And, no, the potter has no name, nor does his male apprentice, nor the male chimney sweep, nor the male mayor character (well, other than Mayor, at times). Which is not to say this isn’t a man’s story just as much as it is a woman’s story. In that, Fitten has created a wonderful blend, and played both genders seamlessly. It reminds me of the line from the movie As Good As It Gets, when the woman asks Jack Nickolson’s character, “How do you write women so well?” Only, instead of his smarmy response, I can say that Fitten writes both men and women well, tapping into that which makes them tender as well as tough, each with their strength of independence, and each with their need for one another, right down to the most resistant of them.

Shifts and changes in relationships and aging are all a part of this narrative. Considered the first in a trilogy of books focused on strong female characters, our protagonist in this story is 68, but no where near retirement from that which brings her pleasure in life. In fact, Valeria is just beginning a very new kind of awakening for herself. At 58, Ibolya sees her days of sexual power coming to an end: “no matter how short her skirt was or how far over she leaned, the men she enticed were now all older than she was. Their handsome grandsons smiled and flirted, but she could see in their eyes that there was no real interest in there.” To solve her dilemma, and keep the men drinking and spending money, she hires young Zsofi, who is in love with the potter’s somewhat clueless and somewhat resistant apprentice. Theirs is the youngest relationship in the book, and equally as intertwined with the others.

In addition to creating the story of the daily lives of these characters as they move forward, Fitten has also done well to include numerous backstories in the narrative. That of Valeria’s having to grow up quickly and take care of herself, of the potter’s care for his dying wife, of Ilboyla’s being left alone to fend for herself and using her sexual power to do so, of the mayor’s long list of failed attempts to bring capitalism to the town that time forgot, and of the chimney sweep’s disgust for his own profession, as well as, of all things, an intriguing backstory of the bicycle he uses as his transportation. These backstories do not disrupt nor drag on the flow of the story as they are carefully crafted into the narrative and so concisely and specifically developed in the intricacy of their detail as to feel necessary and integral.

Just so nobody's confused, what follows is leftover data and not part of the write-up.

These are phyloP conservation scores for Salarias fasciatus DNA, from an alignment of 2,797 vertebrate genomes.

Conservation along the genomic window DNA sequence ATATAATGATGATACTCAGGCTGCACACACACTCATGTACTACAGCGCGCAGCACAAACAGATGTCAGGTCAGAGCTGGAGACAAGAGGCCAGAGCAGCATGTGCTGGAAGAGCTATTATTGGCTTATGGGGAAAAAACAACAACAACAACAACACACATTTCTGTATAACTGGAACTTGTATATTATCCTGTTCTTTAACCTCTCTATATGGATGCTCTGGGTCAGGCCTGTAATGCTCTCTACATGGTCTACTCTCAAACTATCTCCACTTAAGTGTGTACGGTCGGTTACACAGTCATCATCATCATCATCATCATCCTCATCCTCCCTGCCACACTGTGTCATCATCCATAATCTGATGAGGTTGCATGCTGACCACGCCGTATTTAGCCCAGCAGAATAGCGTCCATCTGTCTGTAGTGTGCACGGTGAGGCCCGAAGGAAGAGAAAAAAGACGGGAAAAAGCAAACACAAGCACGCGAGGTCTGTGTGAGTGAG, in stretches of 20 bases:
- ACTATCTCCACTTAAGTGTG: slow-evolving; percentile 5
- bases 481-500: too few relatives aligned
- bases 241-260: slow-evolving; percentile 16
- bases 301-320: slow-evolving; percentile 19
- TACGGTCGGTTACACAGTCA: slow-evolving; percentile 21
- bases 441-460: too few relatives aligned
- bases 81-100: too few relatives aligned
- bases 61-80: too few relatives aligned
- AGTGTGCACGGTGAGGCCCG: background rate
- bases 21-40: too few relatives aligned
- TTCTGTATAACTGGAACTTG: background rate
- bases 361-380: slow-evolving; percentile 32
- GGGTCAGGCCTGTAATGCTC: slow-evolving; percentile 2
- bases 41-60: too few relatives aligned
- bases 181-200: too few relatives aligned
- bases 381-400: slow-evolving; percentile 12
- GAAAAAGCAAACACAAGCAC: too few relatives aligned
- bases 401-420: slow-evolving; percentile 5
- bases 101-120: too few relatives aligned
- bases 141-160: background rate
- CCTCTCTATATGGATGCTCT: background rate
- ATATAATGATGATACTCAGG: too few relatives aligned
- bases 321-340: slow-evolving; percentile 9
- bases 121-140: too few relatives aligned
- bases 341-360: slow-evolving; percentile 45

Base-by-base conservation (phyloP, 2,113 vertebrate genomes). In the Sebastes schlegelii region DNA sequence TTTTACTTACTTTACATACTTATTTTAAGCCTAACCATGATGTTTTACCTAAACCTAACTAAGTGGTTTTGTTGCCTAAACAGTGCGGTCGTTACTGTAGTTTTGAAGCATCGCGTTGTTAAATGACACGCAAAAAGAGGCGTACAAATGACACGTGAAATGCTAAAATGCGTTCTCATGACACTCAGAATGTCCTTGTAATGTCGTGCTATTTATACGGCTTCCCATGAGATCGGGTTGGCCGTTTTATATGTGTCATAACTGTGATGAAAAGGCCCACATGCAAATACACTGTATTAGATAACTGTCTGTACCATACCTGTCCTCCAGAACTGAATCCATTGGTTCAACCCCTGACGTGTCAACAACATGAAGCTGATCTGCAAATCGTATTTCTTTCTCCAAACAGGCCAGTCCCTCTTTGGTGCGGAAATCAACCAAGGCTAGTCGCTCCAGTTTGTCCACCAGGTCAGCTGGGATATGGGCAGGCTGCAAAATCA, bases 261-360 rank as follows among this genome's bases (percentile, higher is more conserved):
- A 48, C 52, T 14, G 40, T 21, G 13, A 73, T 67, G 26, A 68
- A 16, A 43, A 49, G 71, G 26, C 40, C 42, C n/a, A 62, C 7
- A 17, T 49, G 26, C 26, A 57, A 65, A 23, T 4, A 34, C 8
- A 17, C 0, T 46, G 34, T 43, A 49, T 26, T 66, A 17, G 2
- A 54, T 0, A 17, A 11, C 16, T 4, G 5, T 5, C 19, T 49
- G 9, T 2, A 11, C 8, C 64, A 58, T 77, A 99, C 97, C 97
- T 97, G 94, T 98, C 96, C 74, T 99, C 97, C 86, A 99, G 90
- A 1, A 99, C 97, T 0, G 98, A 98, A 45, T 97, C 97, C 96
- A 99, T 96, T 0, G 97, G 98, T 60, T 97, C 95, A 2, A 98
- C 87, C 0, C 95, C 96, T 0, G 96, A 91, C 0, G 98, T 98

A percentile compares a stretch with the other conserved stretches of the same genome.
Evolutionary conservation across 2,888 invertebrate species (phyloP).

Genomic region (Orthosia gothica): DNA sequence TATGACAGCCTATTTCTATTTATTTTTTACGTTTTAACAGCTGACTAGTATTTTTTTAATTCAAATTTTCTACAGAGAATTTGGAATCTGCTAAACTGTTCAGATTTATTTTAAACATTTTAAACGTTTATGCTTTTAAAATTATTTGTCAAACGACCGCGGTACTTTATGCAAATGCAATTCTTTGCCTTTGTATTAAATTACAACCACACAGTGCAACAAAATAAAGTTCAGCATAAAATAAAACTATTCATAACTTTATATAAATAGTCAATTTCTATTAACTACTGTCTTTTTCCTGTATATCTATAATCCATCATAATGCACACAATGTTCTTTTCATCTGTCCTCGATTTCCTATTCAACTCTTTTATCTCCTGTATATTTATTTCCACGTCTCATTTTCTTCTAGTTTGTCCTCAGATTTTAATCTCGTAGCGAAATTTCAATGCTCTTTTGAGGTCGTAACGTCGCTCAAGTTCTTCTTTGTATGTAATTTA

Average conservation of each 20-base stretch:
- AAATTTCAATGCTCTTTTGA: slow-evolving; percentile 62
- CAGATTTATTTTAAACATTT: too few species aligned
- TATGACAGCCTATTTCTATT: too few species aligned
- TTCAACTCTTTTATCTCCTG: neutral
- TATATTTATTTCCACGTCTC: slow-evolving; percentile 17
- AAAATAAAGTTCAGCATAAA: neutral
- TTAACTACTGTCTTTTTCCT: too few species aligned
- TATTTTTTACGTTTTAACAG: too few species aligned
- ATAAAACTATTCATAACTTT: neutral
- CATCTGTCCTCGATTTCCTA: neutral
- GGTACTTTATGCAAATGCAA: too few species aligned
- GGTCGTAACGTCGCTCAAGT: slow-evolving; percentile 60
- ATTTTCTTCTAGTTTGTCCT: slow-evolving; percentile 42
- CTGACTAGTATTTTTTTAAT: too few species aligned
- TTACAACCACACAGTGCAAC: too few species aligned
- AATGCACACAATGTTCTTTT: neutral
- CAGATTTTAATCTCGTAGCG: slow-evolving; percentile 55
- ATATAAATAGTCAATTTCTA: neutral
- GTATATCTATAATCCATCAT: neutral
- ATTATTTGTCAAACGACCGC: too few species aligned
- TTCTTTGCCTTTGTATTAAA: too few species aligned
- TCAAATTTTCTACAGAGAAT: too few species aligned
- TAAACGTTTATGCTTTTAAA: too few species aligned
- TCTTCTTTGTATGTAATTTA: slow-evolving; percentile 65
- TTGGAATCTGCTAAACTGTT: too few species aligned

Thematically this is an ambitious novel: place, change, progress, power, love, lust, ambition, aging, relationships, and how much more? Yet, I never felt in reading it that there was any lack of control or chaos among these. Each seems to come forth through the myriad characters and storylines that create the narrative in whole. It was only in finishing the book did I feel a sudden, overwhelming swirl of all it had contained. Not a negative outcome for me as a reader, and actually, one which I prefer, since it keeps me thinking about the book long after I have finished reading it. As well as recommending it to others. Highly. And anxiously awaiting the next in the trilogy.